Ericsg

Hilo forks, forklift forks composition

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Hi peeps. I got a set of Hilo forks. Was wondering if anyone knows what material they are normally made out of? What there good for? And if anyone would like a chunk.  

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By Hilo do you mean a forklift? If so may I commend to your attention: http://www.marco-borromei.com/fork.html

The alloys used are chosen by the manufacturer for the use they are intended for and can change over time.  I have some that are 5160, old 1070 ones and even 4340.

So were these heavy load capacity forks? Light load?  How big and thick are they?  Are they recent or 60+ years old (Like the ones in that link).

Now if you mean table forks from the city of Hilo; that is different.

(And if you think I'm being fussy, google hilo and google forklift and see which one gets the item you want to find out about.  I just ran that test and found that some of the new forks are fairly low in carbon but contain Boron for toughness and abrasion resistance.)

I have seen powerhammer dies made from large forklift tines.

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Hilo ... the first night after the new moon ... Hi-Lo forklift ... 

Hello = Moin :P

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Sorry. Yes they are forklift forks. Don’t know too much about them yet. If I was told correctly they have been under a rack for 20 years or more. I haven’t looked too closely at them yet. Plan on bringing them home on Monday. I’ll do some checking and see what I find out and pass it along. Is there anything I should look for to help id them? 

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You can check for manufacturer markings but even then Manufacturers are often loath to tell folks what their products are made from; especially in these days of copy-cat or even "forged" items...

I would do the spark test and perhaps cut off the thin tip and do the heat quench and---wearing PPE----break test.

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They make for good anvils allegedly. Never tried myself.

As for testing the steel, I would say it has been tested by the forklift and if they did not bend, they must be good enough for improvised anvil. 

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Some might, some won't. You have to TEST!  The older probably the better; but 20 years is not old...)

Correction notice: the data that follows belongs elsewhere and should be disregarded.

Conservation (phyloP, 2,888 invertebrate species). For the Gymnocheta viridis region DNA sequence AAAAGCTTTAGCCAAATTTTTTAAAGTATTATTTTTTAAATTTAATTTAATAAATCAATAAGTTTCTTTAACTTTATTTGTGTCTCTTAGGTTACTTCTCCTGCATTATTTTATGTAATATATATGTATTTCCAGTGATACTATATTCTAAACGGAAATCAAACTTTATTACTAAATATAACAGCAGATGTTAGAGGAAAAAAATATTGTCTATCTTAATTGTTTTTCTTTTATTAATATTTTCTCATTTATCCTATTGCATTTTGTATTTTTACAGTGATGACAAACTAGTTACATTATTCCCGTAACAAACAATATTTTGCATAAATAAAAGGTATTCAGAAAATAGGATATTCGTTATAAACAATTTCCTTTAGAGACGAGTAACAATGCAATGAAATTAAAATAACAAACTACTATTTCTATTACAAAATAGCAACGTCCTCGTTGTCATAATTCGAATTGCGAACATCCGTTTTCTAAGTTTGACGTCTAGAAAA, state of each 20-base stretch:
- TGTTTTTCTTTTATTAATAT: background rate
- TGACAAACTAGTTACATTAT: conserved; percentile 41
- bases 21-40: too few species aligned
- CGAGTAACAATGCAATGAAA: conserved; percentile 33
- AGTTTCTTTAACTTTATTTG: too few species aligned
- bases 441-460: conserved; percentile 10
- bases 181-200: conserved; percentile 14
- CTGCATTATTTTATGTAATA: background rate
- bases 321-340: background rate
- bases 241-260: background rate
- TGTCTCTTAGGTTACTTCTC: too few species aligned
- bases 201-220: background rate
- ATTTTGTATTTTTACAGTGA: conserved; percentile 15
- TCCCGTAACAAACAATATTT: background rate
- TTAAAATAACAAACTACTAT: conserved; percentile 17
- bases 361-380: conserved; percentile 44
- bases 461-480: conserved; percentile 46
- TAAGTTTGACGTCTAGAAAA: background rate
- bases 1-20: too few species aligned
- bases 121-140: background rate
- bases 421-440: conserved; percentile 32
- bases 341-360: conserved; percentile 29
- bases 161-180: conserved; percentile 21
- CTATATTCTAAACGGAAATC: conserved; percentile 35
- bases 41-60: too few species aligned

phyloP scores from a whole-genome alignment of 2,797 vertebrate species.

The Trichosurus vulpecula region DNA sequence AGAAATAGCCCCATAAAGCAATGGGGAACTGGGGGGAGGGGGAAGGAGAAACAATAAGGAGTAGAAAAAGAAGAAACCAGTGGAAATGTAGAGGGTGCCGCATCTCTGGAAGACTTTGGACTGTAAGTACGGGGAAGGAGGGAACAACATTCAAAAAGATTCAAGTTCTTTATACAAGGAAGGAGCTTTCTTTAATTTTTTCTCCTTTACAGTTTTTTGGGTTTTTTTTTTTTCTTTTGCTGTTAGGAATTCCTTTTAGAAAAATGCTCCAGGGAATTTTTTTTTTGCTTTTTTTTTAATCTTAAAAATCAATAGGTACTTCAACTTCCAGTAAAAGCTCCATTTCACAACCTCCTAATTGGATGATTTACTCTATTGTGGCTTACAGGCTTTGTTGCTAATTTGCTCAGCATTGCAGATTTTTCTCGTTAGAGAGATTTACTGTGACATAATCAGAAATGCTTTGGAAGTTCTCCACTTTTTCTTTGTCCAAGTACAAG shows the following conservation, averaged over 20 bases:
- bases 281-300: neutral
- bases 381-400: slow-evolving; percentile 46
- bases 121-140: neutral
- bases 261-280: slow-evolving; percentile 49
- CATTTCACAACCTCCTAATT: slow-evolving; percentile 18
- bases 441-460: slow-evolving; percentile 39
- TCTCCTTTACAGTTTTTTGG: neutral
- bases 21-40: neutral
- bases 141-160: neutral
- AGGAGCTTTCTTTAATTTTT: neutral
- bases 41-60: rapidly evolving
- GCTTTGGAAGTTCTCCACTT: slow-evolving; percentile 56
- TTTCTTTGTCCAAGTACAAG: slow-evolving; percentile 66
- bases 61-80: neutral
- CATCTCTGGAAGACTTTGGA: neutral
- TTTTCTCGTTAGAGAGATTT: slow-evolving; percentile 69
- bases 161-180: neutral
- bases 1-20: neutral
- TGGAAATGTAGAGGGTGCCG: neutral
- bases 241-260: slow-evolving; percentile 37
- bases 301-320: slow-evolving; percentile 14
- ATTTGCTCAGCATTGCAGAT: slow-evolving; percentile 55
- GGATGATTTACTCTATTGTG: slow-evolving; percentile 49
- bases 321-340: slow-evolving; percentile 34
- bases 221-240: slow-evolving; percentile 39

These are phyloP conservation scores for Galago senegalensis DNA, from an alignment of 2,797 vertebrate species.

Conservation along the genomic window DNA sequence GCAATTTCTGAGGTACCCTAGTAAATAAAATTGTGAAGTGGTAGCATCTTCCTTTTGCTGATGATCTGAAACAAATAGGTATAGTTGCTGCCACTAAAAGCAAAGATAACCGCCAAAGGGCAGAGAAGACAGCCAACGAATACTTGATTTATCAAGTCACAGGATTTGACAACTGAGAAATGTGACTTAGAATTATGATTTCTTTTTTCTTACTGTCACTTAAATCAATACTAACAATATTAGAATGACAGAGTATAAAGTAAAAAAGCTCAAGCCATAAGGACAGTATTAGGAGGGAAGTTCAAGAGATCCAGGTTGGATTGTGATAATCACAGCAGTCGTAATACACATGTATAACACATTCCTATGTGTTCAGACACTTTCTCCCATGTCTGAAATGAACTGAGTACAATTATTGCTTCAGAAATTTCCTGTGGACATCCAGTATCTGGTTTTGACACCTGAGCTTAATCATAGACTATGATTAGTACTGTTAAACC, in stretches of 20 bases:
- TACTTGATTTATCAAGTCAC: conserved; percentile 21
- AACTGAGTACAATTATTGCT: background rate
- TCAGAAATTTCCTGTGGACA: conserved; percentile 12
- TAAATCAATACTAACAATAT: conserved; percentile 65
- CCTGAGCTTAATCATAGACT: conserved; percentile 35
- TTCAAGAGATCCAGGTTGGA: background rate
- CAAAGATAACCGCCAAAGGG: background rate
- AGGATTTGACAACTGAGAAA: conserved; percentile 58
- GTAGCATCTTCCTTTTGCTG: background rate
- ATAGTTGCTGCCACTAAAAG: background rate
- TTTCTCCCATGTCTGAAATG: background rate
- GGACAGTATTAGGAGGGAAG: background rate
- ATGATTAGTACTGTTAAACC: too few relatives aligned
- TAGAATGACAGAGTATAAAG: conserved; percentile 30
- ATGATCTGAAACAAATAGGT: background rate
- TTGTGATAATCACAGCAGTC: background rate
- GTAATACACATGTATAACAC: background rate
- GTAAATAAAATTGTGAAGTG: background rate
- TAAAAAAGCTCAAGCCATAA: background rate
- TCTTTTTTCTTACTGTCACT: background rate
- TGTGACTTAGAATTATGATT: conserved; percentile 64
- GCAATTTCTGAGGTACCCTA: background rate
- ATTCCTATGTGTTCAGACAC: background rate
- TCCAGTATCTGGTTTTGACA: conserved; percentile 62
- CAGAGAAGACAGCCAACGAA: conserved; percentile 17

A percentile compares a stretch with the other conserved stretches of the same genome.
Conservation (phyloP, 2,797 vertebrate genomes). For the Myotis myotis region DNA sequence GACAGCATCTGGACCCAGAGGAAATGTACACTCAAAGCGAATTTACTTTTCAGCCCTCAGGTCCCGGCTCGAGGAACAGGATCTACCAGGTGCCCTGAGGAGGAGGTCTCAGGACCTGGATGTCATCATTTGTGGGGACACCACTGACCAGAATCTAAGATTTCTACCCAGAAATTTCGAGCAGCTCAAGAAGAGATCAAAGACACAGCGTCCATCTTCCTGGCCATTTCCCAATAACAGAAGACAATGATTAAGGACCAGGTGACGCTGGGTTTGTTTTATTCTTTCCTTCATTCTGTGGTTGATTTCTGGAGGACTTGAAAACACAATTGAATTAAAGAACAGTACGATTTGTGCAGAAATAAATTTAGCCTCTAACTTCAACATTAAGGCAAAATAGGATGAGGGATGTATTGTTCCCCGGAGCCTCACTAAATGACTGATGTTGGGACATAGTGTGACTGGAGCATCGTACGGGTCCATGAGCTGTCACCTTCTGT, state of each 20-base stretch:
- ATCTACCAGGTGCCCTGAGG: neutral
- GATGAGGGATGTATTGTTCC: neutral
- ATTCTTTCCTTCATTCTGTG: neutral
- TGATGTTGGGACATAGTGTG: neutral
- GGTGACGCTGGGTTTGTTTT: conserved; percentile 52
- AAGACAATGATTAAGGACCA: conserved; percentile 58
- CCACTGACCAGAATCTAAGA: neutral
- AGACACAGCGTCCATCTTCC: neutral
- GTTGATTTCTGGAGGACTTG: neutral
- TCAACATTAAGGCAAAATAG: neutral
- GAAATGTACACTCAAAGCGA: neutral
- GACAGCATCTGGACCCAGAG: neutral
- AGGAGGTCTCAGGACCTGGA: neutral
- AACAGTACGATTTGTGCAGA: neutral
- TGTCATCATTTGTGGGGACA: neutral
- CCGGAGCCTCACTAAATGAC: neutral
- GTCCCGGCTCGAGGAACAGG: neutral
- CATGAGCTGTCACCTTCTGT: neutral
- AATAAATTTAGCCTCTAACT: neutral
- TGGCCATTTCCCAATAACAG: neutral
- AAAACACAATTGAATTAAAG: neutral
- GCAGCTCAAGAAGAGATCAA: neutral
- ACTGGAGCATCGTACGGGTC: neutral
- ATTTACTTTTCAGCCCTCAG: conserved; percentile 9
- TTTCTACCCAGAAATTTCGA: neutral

(You ever notice that all forklifts are not made by the same company? You ever notice that the forklift tine replacement market offers different grades of tines? Why would someone assume tines were all made from the same thing?  Shoot nowadays you even have pickups made from Al for some brands and others steel...)

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They're probably worth more to someone wishing to use them as forks, ... than as unidentified scrap.

 

This whole notion of destroying useful things, ... just because you can, ... strikes me as short sighted.

 

.

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 Some jurisdictions have limits on that maximum number of hours that forklift tines can be used before they must be replaced, so that metal fatigue doesn’t lead to breakage and accidents. Also, sometimes tines sustained damage that end their usefulness for their original purpose; this is why a good relationship with an equipment rental place can help you pick up damaged pieces for low to no cost.

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And may require that they be made unusable for the original purpose.  When we got a lot of welding tanks that had failed hydrotest; they required us to cut them in two pieces before they left the test facility yard---they even donated the gas to do so!

My big tine, 180# iirc, was still on the ancient forklift that the company had just driven off the bluff onto their trash pile...

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More likely to get a bit from one of the 3 ABANA affiliates in Michigan as the fork lift tines can be rather a pain to ship.

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The forklift manufacturers that got back with me said that they use 4140 and 4340 steels on their standard lifts and the really big ones used another alloy.

 

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